What is an endocrinologist?
An endocrinologist is a healthcare provider who specializes in endocrinology, a field of medicine that studies conditions related to your hormones. An endocrinologist can diagnose endocrine conditions, develop treatment and management plans for them and prescribe medication.
What is endocrinology?
Endocrinology is the study of hormones and endocrine glands and organs. Hormone-secreting glands and certain organs in your body make up your endocrine system.
A hormone is a chemical messenger that travels from one endocrine gland or organ in your body to another part of your body through your blood. Hormones help parts of your body communicate with other parts and have a large role in many key bodily functions, such as:
- Metabolism (how your body transforms the food you eat into energy it can use).
- Sexual function and reproduction.
Your body makes and releases over 50 different hormones. Some of those hormones include:
Certain glands in your body called endocrine glands make and release hormones. Glands are special tissues in your body that create and release substances. The endocrine glands in your body include:
- Adrenal glands.
- Parathyroid glands.
- Pineal gland.
- Pituitary gland.
- Thyroid gland.
You have other glands in your body that aren’t endocrine glands, such as your sweat glands and lymph glands (also called lymph nodes).
Certain organs in your body also make and release hormones. An organ is a group of tissues that form a structure that performs specific important functions in your body. The organs that are part of the endocrine system include:
What are the different kinds of endocrinologists?
An endocrinologist may specialize in certain areas of endocrinology called subspecialties, including:
- Diabetes and metabolism: Many hormones play important roles in your metabolism — how your body transforms the food you eat into energy it can use. Diabetes is one of the most common metabolic conditions. An endocrinologist can specialize in the treatment of different kinds of diabetes and other metabolic conditions such as obesity.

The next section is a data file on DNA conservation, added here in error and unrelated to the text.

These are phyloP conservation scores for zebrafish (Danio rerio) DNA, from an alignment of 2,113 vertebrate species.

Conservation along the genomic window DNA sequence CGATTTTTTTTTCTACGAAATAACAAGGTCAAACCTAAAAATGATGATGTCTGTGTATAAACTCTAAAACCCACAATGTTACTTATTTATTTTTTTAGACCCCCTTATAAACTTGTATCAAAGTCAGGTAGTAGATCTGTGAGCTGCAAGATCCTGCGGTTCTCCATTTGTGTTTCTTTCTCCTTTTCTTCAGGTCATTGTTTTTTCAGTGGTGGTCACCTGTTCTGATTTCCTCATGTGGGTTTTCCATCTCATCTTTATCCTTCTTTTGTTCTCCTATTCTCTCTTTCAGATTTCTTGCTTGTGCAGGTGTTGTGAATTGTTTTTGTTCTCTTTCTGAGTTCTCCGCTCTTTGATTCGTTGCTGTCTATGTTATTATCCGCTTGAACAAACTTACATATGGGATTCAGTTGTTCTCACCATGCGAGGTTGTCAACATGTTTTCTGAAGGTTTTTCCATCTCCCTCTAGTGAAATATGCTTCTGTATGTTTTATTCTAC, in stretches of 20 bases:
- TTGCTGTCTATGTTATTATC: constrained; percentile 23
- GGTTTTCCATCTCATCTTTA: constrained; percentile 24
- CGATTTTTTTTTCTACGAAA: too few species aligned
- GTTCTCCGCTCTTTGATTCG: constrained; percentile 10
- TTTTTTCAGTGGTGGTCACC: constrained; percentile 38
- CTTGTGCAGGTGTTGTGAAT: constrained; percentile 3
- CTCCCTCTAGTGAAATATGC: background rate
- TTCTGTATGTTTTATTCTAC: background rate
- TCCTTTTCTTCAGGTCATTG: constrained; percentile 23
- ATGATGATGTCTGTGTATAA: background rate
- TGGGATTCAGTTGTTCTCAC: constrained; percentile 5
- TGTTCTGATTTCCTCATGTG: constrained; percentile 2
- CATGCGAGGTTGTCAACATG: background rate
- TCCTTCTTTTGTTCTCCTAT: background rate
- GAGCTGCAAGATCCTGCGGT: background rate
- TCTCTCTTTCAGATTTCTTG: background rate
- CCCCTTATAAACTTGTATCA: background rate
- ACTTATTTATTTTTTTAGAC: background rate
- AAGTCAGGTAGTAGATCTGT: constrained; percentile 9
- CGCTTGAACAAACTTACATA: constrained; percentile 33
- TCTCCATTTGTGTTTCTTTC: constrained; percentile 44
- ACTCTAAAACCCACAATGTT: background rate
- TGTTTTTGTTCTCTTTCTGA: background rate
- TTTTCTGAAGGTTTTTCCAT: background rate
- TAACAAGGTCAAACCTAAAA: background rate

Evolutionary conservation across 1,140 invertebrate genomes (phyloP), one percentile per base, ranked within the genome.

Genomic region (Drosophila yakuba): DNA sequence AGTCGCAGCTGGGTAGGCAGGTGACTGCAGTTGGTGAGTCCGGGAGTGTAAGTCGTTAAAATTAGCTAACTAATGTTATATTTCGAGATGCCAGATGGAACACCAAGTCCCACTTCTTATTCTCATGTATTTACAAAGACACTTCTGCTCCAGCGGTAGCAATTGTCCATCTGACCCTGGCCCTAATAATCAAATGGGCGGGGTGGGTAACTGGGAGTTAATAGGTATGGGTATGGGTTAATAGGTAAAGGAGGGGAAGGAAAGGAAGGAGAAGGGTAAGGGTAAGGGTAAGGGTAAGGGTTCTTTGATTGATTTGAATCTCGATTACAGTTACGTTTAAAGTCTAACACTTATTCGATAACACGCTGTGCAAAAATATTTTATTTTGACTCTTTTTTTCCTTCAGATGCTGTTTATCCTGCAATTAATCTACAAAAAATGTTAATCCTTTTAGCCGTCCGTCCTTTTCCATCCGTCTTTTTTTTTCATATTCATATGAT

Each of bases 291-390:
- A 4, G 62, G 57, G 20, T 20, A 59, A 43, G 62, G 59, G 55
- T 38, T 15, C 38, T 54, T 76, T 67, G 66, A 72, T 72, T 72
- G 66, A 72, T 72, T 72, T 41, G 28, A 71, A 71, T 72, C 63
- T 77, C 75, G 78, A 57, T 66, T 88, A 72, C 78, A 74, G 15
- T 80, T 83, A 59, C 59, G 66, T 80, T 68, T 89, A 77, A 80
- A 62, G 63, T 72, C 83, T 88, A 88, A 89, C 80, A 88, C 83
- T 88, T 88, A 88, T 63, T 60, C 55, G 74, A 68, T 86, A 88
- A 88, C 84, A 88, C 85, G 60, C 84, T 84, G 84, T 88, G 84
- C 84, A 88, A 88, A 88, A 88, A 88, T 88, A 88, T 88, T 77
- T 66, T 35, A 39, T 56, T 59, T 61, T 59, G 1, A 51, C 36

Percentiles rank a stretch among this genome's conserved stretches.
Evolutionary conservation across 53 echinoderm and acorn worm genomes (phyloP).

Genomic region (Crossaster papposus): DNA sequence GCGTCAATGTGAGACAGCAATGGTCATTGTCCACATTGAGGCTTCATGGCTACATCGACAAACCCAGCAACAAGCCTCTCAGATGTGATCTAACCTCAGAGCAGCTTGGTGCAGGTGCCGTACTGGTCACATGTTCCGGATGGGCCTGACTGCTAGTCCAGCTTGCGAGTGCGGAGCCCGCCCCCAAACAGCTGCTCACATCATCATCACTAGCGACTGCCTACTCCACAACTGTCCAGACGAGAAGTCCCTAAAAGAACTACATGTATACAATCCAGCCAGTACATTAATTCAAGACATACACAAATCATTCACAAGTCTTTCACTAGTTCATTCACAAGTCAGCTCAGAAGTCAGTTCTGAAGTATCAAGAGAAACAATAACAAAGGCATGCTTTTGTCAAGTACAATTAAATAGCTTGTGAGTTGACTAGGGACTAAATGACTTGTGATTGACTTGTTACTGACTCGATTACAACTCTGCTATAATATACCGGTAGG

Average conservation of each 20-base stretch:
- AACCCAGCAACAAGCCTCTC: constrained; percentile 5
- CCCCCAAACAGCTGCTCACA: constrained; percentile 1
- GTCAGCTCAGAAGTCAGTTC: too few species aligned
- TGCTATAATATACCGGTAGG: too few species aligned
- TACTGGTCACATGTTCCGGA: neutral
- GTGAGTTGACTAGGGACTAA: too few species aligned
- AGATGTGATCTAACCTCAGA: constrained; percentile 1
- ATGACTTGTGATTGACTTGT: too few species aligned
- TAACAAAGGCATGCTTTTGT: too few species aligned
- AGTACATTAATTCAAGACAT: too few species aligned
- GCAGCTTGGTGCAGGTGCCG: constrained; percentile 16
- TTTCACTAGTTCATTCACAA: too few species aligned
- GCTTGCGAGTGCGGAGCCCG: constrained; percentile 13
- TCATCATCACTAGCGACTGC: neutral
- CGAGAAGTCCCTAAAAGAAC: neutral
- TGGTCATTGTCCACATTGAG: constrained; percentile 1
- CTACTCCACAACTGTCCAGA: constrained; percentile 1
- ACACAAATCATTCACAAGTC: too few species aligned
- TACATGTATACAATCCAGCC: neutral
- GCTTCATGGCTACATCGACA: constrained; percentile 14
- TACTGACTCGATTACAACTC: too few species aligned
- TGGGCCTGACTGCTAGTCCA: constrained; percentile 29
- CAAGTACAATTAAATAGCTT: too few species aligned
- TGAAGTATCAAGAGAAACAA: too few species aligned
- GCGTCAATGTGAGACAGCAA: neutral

- Thyroid disease: Many conditions can affect your thyroid, the butterfly-shaped gland in the front of your neck. An endocrinologist could specialize in these conditions specifically.
- Endocrine oncology: An endocrinologist could specialize in cancers that affect your endocrine system. Oncology is a branch of medicine that deals with the prevention, diagnosis and treatment of cancer.
- Neuroendocrinology: This branch of endocrinology studies the interaction between your nervous system and your endocrine system. For example, it investigates how your brain controls the hormonal activity in your body.
- Pediatric endocrinology: A pediatric endocrinologist specializes in treating children who have endocrine conditions. Some endocrine conditions affect children specifically, and others can affect both children and adults.
- Gender affirmation: Gender affirmation can involve multidisciplinary treatment in which endocrinologists play an important role. Endocrinologists can specialize in sex hormone therapy, which is one aspect of gender affirmation.
- Reproductive endocrinology: Many hormones are involved in sexual functions and reproduction. An endocrinologist could specialize in sexual function and fertility conditions. They may be referred to as fertility specialists.